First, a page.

Life Fitness: Top 5 Tips For Getting Fit At Home

With lockdowns for the foreseeable future and the ever-present threat of being fined for trying to lose a bit of weight by exercising more than a metre away from your house, it’s a good time to reassess fitness at home.

Whether you live in a mansion or a small flat, there are ways to improve your health and physique whilst remaining safe in isolation. Here are five key principles you should keep in mind.

Form A Habit

The first thing you need to do if you’re going to get fit at home this year is turn up. It’s as simple as that. As James Clear points out in his New York Times bestselling book, ‘Atomic Habits’, you need to start small – and this can be as small as his two-minute rule. 

For example, if you want to get into the habit of doing yoga each day, do it for two minutes every day for a month. Mastering the art of showing up puts your behaviour on autopilot and before you know it, you’ll have built the foundation of someone that does yoga every day.

Getting fit is about making it a mindset and habit, so rather than trying for a six pack and giving up after three days, make it your mission to be in position every day.

Don’t Do It Alone

There’s multiple advantages to be had exercising as part of a group and although lockdown might mean you can’t be there in person, a group mentality mixed with exercise brings motivation, accountability and healthy competition. Studies have found that you’re more likely to complete a weight loss programme with friends than doing it alone.

Likewise, the Köhler Effect is the theory that nobody wants to be the weakest link of the chain in a group setting and if you train with someone slightly better than you, you’re likely to improve your performance as a result.

Ways to make the most of this at home include recording results within a group message environment, making progress public on fitness tracking apps or simply partnering up, albeit online, with a gym buddy.

Clothing Shouldn’t Make Or Break Your Workout

The theory of enclothed cognition relates to the effect of clothing on a person’s mental processes and how they think, feel and function. A notable study found that individuals wearing a coat described as a doctor’s coat had a higher performance in a test than when the coat was described as a painter’s coat. Similar studies have been done for the effects of sportswear on performance.

That said, don’t let clothing become a barrier. There’s been a lot said in the fitness community of late about how you can essentially lift in a pair of vans and jeans if you want. Likewise, there’s army fitness influencers doing it in boots and combats. Find a happy medium. Don’t be using crisp white T-shirts for sweaty living room cardio. Invest in a few comfortable bits and wear them into the ground.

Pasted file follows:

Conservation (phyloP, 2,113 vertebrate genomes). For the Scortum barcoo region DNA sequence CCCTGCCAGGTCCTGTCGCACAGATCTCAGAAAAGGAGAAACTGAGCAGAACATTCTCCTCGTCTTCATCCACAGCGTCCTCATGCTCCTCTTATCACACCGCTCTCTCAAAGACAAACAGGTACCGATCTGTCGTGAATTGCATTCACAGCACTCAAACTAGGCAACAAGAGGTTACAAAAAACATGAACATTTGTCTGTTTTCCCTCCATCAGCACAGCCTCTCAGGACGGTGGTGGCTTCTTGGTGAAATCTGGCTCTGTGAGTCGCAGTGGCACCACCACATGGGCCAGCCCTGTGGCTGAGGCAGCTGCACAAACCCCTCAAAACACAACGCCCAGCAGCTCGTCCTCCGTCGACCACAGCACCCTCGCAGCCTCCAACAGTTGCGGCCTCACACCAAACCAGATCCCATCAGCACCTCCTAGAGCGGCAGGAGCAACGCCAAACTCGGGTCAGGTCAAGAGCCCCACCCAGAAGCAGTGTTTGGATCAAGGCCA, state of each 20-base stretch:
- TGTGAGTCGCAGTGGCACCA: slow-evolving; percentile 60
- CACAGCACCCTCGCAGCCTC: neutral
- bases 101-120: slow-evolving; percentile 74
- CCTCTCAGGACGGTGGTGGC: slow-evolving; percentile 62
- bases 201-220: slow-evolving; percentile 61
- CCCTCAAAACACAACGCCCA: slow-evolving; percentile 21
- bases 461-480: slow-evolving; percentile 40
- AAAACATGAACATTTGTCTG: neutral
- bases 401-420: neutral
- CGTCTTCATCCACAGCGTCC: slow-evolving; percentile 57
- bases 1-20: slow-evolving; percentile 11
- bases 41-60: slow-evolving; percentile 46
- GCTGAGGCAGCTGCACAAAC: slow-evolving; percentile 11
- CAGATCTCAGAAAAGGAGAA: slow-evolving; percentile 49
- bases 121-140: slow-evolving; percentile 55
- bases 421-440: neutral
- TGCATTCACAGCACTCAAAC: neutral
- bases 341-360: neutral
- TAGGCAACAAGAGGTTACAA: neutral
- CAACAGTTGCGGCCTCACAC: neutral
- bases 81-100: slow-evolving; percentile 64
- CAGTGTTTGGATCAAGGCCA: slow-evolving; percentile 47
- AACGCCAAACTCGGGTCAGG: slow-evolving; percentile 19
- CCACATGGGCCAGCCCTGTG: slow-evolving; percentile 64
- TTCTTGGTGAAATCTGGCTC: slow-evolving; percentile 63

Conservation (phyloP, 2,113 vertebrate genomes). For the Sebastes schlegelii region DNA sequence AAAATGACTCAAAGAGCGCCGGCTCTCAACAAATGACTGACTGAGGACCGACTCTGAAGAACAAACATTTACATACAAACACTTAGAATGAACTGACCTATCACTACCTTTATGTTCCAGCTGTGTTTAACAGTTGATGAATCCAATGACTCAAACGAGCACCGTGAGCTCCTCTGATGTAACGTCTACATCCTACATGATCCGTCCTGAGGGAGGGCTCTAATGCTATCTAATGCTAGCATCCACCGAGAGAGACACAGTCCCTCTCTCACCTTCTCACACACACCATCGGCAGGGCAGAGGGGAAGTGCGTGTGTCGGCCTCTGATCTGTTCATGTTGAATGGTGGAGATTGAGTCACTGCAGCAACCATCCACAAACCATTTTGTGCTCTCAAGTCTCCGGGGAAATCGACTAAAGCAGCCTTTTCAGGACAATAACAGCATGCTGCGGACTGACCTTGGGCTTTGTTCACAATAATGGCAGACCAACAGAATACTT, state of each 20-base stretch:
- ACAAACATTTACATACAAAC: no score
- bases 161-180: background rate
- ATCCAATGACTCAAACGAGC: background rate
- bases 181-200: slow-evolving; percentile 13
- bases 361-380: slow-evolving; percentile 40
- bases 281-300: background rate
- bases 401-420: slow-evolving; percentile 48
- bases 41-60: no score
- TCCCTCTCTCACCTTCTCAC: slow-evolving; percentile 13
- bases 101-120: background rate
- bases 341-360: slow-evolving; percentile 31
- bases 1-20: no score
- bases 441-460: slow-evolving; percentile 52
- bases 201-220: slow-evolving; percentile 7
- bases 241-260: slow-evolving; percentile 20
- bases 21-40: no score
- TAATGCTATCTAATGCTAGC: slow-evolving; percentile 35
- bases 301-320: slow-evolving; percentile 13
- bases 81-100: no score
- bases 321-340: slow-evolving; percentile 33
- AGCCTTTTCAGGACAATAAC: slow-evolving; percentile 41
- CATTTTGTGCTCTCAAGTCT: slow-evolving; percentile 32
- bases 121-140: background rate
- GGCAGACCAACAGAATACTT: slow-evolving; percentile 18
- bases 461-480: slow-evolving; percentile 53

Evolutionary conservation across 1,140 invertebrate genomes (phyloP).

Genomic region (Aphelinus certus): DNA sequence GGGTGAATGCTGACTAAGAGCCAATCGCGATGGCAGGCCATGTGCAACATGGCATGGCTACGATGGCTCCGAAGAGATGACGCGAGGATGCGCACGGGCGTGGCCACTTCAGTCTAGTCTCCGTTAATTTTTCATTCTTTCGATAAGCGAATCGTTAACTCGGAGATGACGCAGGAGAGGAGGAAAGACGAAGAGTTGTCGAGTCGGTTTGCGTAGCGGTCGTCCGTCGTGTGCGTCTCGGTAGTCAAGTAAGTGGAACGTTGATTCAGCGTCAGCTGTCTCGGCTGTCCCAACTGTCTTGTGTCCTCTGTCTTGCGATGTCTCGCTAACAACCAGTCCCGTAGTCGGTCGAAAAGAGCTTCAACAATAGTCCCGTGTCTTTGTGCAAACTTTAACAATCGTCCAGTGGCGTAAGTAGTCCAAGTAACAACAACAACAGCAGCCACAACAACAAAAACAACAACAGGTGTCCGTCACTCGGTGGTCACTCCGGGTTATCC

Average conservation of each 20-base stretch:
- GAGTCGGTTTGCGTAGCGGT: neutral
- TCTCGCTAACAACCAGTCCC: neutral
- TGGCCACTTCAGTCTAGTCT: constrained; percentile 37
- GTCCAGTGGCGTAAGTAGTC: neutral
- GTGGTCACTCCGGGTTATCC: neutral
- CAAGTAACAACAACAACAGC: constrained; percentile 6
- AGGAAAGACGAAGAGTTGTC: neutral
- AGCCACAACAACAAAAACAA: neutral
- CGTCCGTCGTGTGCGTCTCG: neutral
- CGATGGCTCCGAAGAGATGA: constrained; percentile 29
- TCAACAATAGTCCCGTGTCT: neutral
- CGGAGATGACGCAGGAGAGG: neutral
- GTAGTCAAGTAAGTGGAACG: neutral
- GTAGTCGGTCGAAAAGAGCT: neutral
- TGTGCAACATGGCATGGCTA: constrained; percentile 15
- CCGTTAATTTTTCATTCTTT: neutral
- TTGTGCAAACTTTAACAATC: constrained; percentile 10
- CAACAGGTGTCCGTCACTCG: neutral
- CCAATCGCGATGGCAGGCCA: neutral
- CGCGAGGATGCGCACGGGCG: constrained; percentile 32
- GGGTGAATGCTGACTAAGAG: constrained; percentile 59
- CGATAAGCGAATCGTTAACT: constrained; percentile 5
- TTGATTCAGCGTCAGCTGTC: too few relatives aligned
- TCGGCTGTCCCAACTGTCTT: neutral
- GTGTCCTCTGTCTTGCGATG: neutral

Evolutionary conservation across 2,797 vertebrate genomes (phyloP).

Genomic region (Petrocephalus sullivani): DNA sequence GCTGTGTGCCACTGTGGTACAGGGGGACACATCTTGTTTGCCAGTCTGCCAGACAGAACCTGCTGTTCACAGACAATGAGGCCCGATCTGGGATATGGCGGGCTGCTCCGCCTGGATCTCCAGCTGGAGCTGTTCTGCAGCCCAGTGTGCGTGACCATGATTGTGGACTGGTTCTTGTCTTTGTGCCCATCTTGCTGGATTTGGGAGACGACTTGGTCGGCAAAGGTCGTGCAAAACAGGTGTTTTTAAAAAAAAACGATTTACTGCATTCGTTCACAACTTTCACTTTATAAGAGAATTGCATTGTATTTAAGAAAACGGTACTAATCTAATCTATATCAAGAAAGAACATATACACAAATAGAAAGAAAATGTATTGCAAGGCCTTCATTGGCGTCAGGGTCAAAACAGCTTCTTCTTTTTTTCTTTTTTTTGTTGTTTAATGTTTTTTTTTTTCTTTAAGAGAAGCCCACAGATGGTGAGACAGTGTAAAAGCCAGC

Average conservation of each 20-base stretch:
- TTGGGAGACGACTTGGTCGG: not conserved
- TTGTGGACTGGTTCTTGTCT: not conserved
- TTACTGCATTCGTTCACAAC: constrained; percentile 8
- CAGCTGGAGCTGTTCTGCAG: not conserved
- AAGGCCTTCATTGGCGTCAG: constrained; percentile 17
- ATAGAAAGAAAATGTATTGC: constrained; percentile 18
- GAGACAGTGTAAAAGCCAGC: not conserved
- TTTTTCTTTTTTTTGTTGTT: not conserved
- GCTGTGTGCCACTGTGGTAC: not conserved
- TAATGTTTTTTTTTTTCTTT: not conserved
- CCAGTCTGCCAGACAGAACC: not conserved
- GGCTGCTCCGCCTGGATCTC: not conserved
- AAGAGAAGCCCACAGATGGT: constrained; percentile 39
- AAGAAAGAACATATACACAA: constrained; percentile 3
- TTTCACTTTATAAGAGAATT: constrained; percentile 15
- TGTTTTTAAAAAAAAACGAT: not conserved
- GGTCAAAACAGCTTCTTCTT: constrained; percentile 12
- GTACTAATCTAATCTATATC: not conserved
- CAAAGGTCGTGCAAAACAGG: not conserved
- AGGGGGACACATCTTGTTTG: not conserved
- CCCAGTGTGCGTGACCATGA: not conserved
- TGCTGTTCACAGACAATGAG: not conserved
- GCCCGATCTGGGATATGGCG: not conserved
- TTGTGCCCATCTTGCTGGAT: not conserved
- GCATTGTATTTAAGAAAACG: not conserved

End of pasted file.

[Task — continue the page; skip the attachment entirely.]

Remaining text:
There’s An App For That

Youtube hasn’t gone anywhere; Joe Wicks and Yoga with Adriene will always be there. Both provide useful ways to ease yourself in.

On the app front there’s a myriad of options but ones we’ve enjoyed using of late include FiiT (our go to home workout), Eastnine, Auro, Nike+ Training Club and Trion. The latter has an effective customisable approach to your own goals and availability. If you want to improve athletic performance, for example, it will gauge your current abilities and fitness and then create a bespoke plan according to how often you want to train per week and what you want to specifically work on (legs, arms, chest, back, etc.).

Invest In Some Basic Equipment

You don’t need fancy exercise contraptions to get fit at home. Anything that is advertised on QVC or late at night with a zippy phone number is not going to get you a six pack. Likewise, if you’re going to buy a skipping rope, it doesn’t need to be one that costs triple figures. You shouldn’t feel like you have to spend a large amount of money to get fit.

That said, we can certainly recommend a few items. Firstly, we’ve found a turbo trainer extremely helpful in recent months when cycling conditions have been dangerous for thin tyres and lockdown has discouraged longer rides. The Saris Basic Mag Trainer will do the trick, simply hook up your beloved road bike and cycle away. For advanced features, the Wahoo Kickr range and Elite Direto XR are worth the investment.

Add to that a thick yoga mat, a skipping rope, a door adjustable chin up bar, a set of spin lock dumbbells and some resistance bands and you’re got the perfect foundation until the gyms re-open.